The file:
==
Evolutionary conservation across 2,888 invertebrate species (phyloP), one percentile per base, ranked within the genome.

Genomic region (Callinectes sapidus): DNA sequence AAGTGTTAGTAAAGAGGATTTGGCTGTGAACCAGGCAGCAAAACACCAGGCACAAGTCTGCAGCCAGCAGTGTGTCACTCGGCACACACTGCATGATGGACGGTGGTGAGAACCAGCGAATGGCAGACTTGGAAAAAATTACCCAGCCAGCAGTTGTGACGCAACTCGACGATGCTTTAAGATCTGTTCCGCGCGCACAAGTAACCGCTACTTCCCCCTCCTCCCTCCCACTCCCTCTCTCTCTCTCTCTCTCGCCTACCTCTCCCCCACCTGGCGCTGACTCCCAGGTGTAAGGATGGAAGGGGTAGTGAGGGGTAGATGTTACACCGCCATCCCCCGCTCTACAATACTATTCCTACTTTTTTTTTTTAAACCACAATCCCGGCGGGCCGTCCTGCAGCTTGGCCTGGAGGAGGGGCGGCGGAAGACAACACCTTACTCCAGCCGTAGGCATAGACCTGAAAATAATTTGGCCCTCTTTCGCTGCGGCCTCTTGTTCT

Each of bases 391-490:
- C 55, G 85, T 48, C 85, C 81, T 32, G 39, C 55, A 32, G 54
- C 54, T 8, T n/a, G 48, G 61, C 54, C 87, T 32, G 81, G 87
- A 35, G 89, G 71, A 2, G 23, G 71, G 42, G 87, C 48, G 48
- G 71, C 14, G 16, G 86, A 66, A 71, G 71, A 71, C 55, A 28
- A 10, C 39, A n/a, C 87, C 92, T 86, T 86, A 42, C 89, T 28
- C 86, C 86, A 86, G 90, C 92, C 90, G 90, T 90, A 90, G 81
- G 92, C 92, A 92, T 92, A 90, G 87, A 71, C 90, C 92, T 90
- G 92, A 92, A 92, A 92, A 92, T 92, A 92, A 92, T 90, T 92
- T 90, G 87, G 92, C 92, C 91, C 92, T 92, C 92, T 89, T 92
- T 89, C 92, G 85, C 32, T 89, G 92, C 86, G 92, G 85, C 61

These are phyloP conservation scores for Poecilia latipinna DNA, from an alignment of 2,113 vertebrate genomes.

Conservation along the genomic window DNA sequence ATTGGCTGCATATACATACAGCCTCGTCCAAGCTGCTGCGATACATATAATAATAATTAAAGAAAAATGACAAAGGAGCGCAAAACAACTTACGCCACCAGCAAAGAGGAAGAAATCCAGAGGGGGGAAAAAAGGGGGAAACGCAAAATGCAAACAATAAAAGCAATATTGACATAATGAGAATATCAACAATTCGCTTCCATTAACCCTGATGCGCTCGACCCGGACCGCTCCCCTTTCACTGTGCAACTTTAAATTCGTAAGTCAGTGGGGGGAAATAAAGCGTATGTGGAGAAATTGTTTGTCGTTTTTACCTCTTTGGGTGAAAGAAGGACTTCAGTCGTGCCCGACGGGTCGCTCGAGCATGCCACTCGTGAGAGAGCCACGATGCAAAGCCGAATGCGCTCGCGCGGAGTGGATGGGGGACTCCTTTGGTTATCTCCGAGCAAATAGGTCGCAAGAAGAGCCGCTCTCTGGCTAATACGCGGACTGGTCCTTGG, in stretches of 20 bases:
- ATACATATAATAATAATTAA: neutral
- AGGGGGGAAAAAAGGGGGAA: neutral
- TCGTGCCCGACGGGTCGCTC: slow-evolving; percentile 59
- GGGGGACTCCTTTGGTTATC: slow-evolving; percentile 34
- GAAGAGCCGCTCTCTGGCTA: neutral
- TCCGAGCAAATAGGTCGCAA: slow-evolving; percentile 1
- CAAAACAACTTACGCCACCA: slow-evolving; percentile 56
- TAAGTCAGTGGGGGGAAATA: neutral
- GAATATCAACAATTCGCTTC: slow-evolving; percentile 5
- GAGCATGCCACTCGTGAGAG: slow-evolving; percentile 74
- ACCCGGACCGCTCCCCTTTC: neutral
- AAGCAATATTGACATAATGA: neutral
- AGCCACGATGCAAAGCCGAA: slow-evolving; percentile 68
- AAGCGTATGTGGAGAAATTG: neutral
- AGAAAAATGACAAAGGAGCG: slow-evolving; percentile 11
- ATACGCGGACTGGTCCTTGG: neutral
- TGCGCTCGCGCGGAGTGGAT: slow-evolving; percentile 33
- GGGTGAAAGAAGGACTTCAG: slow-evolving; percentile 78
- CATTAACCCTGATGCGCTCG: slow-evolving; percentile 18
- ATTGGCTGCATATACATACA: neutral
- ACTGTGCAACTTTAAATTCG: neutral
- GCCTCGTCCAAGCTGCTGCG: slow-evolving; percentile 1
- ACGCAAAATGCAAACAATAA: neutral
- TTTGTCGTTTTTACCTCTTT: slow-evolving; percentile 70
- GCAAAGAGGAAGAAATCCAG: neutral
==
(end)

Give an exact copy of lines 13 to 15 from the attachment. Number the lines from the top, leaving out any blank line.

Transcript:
- T 89, C 92, G 85, C 32, T 89, G 92, C 86, G 92, G 85, C 61

These are phyloP conservation scores for Poecilia latipinna DNA, from an alignment of 2,113 vertebrate genomes.

Conservation along the genomic window DNA sequence ATTGGCTGCATATACATACAGCCTCGTCCAAGCTGCTGCGATACATATAATAATAATTAAAGAAAAATGACAAAGGAGCGCAAAACAACTTACGCCACCAGCAAAGAGGAAGAAATCCAGAGGGGGGAAAAAAGGGGGAAACGCAAAATGCAAACAATAAAAGCAATATTGACATAATGAGAATATCAACAATTCGCTTCCATTAACCCTGATGCGCTCGACCCGGACCGCTCCCCTTTCACTGTGCAACTTTAAATTCGTAAGTCAGTGGGGGGAAATAAAGCGTATGTGGAGAAATTGTTTGTCGTTTTTACCTCTTTGGGTGAAAGAAGGACTTCAGTCGTGCCCGACGGGTCGCTCGAGCATGCCACTCGTGAGAGAGCCACGATGCAAAGCCGAATGCGCTCGCGCGGAGTGGATGGGGGACTCCTTTGGTTATCTCCGAGCAAATAGGTCGCAAGAAGAGCCGCTCTCTGGCTAATACGCGGACTGGTCCTTGG, in stretches of 20 bases: